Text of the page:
Thanks for your post. I bought a DiMage 5 nearly a year ago and had previous experience with a CoolPix 950. The review site you posted was thorough and very helpful. It didn't argue any of the differences that I had experienced. I still have problems when shooting finished paintings and find that highlights and the lightest skin tones tend to wash out even though I reduce contrast to -3. It is fortunate that I never had any inclination to earn a living as a photographer.

I am aware that the DiMage7 has additional features but fail to understand why the picture quality would differ. Or does it mean that I simply will be unable to get larger pictures at the best resolutions?
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Old 10-31-2002, 01:00 PM   #4
Will Enns Will Enns is offline
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D7-D5

Jim,

My first attempt at photographing a painting was abysmal. I finally understood that the problem was white balance (WB.) None of the camera's default settings worked to get it right, but the D7 has the WB custom set option, and that worked to set things straight as described in the second post. Minor adjust may be needed, but it wasn't far off.

I just checked another comparison review I saw and it seems the D5 also has this WB custom set option. Why don't you try that?

Below is a painting I photographed using the WB custom setting with daylight through a window. It is very close to the original in color and contrast.

As to your question about picture quality, it means simply that at a given zoom setting, you won't get as much detail - 2056x1544 pixels versus 2560x1920 pixels. To put it another way, if you wanted the same level of detail as the D7 on a certain portion of the frame, you would have to sacrifice 504 pixels from the length and 376 pixels from the width of the photo.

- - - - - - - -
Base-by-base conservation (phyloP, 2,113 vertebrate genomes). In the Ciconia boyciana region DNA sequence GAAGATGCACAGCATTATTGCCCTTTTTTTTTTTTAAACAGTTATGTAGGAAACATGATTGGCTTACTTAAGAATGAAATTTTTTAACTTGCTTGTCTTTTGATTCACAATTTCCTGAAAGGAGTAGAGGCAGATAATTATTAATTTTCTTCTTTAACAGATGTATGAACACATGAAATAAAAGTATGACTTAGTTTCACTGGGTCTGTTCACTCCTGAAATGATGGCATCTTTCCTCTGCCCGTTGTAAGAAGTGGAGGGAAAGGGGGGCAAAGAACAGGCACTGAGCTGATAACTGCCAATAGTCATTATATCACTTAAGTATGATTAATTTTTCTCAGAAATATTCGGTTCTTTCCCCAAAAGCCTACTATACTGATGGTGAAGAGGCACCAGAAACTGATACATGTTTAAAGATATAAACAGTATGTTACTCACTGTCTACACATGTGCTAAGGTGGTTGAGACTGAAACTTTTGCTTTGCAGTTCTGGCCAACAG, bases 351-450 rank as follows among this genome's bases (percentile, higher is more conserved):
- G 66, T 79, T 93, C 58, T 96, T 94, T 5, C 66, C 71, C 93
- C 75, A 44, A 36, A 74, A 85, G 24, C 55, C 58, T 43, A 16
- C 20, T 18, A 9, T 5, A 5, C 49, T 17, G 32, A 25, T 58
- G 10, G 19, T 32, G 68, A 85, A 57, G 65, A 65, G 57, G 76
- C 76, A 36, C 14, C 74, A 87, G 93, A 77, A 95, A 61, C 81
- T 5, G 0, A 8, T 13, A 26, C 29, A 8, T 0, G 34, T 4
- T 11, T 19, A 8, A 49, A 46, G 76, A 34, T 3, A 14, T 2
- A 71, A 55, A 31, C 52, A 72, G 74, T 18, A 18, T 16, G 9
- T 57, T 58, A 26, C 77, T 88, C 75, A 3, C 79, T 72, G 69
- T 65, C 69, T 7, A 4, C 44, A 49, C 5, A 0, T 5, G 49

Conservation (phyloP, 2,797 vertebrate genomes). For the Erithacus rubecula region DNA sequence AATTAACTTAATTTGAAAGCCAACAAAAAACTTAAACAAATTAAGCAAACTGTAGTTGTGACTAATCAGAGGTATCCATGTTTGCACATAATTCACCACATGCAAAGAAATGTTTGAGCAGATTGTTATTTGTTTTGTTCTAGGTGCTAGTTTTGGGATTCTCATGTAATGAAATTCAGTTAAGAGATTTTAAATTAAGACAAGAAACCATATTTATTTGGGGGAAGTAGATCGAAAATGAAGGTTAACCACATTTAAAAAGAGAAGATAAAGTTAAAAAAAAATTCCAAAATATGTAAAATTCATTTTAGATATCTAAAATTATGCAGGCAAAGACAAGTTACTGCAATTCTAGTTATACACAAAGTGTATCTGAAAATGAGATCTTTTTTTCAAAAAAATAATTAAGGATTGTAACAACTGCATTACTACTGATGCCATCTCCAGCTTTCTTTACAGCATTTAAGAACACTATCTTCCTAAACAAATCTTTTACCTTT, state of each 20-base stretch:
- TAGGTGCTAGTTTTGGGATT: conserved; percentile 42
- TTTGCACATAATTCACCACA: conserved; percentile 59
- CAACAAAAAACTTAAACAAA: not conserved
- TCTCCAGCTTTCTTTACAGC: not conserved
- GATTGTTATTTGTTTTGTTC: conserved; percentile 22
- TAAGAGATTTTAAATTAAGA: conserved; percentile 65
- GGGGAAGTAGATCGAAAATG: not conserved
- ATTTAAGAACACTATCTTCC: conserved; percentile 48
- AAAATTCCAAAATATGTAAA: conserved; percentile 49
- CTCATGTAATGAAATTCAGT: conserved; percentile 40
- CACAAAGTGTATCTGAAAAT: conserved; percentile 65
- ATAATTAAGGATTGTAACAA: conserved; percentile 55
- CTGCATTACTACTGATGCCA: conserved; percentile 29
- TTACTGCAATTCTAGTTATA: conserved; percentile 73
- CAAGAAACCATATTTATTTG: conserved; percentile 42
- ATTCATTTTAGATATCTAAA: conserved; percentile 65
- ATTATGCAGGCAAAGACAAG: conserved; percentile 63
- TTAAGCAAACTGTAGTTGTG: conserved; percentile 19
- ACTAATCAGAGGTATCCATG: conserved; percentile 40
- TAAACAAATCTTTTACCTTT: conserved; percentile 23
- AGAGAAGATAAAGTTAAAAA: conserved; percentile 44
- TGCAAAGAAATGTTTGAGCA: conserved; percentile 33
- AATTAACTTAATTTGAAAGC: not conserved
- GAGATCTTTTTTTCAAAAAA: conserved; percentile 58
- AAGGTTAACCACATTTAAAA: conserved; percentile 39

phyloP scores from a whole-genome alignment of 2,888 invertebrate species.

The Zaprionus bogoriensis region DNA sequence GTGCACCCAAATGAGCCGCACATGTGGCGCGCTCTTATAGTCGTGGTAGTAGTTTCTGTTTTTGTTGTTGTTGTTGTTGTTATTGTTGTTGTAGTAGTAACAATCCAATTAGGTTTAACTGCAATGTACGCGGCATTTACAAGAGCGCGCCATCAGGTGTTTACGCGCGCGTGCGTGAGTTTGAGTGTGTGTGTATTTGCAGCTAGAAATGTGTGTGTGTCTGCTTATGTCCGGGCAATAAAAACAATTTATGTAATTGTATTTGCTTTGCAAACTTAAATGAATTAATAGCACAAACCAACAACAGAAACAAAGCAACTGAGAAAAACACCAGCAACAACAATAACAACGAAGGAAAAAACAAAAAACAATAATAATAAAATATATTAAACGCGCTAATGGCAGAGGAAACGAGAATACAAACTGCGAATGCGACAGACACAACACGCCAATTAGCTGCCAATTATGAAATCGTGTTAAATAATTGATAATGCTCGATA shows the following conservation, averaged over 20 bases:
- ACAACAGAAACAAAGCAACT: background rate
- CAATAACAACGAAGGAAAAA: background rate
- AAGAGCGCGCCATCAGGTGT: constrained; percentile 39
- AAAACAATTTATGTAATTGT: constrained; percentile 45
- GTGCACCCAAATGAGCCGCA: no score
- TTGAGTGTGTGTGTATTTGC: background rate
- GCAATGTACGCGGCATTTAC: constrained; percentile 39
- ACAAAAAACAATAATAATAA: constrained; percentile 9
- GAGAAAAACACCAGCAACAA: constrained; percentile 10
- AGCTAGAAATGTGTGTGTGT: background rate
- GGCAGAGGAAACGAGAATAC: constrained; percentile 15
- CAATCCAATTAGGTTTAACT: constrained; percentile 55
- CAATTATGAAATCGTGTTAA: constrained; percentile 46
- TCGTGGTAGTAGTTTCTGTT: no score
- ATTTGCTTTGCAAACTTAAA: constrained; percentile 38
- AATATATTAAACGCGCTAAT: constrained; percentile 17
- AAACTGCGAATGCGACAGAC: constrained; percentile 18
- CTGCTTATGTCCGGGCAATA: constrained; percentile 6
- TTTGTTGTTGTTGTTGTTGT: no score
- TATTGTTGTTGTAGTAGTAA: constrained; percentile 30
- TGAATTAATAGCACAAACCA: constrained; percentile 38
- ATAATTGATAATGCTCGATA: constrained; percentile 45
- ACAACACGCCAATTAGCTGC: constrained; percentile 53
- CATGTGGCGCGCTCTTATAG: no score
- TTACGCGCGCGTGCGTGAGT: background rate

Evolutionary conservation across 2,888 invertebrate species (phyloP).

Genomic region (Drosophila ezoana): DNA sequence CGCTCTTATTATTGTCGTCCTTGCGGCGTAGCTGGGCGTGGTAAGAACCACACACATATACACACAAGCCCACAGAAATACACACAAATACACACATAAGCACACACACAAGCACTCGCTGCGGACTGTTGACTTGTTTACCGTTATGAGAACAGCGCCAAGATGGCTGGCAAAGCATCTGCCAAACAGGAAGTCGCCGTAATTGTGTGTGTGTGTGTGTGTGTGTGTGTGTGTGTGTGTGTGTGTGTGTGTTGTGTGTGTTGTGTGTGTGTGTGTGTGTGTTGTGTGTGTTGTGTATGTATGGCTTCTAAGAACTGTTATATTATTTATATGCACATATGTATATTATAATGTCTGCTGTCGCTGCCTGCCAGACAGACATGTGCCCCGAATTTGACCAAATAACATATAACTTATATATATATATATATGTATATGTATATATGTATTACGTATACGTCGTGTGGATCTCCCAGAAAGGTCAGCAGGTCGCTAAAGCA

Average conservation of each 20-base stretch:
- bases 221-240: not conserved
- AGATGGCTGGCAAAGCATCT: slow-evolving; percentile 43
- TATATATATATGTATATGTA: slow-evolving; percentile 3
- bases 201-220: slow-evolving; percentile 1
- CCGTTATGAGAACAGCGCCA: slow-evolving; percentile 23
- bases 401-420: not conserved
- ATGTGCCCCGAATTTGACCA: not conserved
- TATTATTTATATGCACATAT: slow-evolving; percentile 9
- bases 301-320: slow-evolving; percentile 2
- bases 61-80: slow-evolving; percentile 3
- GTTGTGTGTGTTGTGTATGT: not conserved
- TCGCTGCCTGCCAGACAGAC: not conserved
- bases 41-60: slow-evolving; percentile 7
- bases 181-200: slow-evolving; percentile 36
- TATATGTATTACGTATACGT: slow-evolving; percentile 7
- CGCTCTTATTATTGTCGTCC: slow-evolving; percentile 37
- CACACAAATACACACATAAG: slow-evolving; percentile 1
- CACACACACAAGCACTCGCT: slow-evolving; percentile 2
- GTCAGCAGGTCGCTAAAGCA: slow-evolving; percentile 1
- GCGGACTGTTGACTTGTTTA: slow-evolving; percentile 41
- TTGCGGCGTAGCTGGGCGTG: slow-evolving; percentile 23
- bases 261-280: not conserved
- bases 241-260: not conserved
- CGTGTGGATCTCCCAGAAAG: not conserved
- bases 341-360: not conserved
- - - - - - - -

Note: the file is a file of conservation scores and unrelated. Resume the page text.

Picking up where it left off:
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Old 11-01-2002, 12:32 AM   #5
Jim Riley Jim Riley is offline
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Will,

Thanks again. I intend to try the custom setting soon on a painting that has given me trouble. Do I lose pixels for all size settings or only for the largest? My instruction manual seems to indicate the three lower settings as the same for the 7 and the 5.
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Old 11-01-2002, 01:47 AM   #6
Will Enns Will Enns is offline
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Just so, Jim.

You don't actually 'lose' any pixels with your D5, you just don't have the 5 mega pixel resolution available.

To tell you the truth, I'm wondering if the extra makes a whole lot of difference unless you're trying to print a poster. It will certainly never make a difference for any application where you're viewing your shot onscreen.
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Old 03-20-2003, 10:31 AM   #7
Chantal Faurer Chantal Faurer is offline
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Lag Time Between Shots

Hi Will,